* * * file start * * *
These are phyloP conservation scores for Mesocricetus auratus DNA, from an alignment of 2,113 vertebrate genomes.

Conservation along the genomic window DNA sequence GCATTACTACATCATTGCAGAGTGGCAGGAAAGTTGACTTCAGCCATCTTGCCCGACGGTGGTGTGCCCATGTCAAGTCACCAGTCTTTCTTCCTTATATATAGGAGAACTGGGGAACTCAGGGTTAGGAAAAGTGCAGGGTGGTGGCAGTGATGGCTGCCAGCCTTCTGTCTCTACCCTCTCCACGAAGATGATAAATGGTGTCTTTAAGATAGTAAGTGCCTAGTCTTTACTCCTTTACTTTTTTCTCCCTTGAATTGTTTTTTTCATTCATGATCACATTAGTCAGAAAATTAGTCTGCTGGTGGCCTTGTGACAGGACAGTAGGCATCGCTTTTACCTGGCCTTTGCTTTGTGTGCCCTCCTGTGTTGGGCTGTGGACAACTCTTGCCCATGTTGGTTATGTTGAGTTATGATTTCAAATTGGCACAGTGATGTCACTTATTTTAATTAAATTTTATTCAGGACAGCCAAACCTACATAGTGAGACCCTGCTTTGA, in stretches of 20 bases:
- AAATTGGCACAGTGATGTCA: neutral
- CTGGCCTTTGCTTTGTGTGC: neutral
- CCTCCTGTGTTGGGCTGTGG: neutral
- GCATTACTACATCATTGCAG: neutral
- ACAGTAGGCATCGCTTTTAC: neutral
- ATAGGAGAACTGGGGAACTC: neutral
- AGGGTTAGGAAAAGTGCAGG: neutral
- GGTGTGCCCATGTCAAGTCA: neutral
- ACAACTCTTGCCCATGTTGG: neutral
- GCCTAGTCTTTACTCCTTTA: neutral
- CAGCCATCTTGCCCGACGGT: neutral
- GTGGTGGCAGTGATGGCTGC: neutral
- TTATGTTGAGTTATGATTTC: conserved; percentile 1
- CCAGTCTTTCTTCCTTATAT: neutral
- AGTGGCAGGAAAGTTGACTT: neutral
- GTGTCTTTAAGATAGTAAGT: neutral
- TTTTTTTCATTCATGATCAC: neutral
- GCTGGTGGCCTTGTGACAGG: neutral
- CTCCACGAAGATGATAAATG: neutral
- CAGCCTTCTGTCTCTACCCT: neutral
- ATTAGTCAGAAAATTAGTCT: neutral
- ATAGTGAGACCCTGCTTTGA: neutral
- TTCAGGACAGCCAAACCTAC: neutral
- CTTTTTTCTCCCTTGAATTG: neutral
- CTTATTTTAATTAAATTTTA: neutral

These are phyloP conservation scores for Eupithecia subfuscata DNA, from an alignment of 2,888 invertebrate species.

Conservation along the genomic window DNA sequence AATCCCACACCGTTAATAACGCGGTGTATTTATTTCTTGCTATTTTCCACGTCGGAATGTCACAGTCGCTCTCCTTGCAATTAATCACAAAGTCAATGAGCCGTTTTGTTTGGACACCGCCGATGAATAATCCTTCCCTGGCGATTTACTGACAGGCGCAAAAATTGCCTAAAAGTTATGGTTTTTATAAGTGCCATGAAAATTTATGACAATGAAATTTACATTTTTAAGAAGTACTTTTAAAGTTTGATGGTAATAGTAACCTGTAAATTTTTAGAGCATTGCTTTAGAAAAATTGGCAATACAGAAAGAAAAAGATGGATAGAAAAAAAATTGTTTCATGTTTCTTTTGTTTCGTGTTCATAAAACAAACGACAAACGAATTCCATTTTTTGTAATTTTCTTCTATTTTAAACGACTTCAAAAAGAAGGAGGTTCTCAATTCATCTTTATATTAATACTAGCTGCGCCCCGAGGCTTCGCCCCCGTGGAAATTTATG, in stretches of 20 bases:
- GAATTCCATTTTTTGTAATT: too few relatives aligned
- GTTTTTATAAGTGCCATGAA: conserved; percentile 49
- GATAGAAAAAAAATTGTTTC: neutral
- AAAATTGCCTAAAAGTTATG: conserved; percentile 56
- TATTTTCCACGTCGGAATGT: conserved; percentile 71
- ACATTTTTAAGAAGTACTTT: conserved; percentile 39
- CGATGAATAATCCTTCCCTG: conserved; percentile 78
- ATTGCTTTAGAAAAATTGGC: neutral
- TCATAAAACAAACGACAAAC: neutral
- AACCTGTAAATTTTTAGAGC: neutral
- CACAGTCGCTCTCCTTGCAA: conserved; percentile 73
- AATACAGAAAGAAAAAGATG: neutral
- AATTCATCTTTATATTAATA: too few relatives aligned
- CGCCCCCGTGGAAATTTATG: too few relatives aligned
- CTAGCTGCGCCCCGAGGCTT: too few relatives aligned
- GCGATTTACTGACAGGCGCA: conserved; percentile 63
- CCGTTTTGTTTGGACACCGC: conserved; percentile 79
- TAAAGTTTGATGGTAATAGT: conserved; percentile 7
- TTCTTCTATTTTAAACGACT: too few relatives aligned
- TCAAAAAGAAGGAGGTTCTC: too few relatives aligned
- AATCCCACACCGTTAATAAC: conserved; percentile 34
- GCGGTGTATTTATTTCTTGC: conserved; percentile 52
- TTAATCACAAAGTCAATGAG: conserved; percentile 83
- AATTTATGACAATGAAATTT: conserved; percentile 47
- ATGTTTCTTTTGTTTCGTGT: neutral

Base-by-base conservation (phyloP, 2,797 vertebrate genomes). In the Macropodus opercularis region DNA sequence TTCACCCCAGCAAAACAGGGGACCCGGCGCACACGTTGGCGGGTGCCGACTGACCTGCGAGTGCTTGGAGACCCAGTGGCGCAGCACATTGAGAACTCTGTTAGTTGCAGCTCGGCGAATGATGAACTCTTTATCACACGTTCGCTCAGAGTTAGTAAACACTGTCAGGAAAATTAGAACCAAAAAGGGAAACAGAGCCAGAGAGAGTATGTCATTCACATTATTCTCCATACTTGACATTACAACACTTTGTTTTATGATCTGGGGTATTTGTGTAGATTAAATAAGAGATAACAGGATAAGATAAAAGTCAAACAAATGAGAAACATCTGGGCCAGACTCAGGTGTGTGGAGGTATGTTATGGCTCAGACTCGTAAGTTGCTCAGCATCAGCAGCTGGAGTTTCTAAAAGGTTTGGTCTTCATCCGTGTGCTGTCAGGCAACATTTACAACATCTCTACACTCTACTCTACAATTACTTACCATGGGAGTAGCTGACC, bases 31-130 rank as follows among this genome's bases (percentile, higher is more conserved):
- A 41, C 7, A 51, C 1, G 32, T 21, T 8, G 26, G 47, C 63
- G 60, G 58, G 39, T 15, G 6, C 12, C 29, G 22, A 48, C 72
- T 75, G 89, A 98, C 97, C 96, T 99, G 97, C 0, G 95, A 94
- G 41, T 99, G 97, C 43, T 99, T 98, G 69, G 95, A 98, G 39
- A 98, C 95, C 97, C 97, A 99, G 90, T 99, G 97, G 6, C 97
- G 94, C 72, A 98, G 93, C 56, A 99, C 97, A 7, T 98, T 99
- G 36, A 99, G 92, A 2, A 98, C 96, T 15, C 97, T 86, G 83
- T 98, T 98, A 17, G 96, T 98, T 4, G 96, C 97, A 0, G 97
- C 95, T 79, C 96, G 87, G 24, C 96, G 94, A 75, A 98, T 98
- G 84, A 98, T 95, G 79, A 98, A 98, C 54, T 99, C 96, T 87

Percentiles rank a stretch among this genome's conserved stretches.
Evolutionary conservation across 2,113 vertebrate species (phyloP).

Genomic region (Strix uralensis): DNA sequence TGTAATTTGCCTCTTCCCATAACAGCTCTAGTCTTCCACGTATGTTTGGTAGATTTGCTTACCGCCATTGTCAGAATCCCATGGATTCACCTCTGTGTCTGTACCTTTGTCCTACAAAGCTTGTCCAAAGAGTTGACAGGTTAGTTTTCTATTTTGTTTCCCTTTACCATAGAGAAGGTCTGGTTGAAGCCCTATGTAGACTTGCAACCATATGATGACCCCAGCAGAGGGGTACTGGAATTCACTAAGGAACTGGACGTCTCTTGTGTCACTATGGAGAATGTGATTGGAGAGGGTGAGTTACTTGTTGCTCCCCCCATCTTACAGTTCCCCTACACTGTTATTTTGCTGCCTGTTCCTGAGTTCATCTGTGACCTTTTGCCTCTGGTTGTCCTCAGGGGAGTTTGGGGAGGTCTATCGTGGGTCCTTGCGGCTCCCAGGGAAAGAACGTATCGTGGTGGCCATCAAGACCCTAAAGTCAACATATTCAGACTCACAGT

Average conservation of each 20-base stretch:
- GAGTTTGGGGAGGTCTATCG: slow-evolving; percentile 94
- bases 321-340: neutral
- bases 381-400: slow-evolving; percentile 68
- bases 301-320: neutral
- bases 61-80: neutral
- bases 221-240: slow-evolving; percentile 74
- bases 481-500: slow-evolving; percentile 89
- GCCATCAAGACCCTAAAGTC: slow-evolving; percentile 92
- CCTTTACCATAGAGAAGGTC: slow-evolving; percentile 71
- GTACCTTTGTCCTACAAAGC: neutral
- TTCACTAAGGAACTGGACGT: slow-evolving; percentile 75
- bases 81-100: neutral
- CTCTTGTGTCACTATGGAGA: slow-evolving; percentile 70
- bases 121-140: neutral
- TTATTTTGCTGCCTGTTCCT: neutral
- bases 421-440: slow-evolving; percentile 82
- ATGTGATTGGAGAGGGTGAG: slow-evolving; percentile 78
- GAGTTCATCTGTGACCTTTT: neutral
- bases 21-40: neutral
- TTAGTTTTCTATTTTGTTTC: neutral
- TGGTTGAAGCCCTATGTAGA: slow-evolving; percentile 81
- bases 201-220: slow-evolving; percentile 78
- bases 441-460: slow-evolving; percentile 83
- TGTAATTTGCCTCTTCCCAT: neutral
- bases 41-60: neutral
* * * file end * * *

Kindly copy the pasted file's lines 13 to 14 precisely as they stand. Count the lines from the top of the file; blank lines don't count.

- CAGCCATCTTGCCCGACGGT: neutral
- GTGGTGGCAGTGATGGCTGC: neutral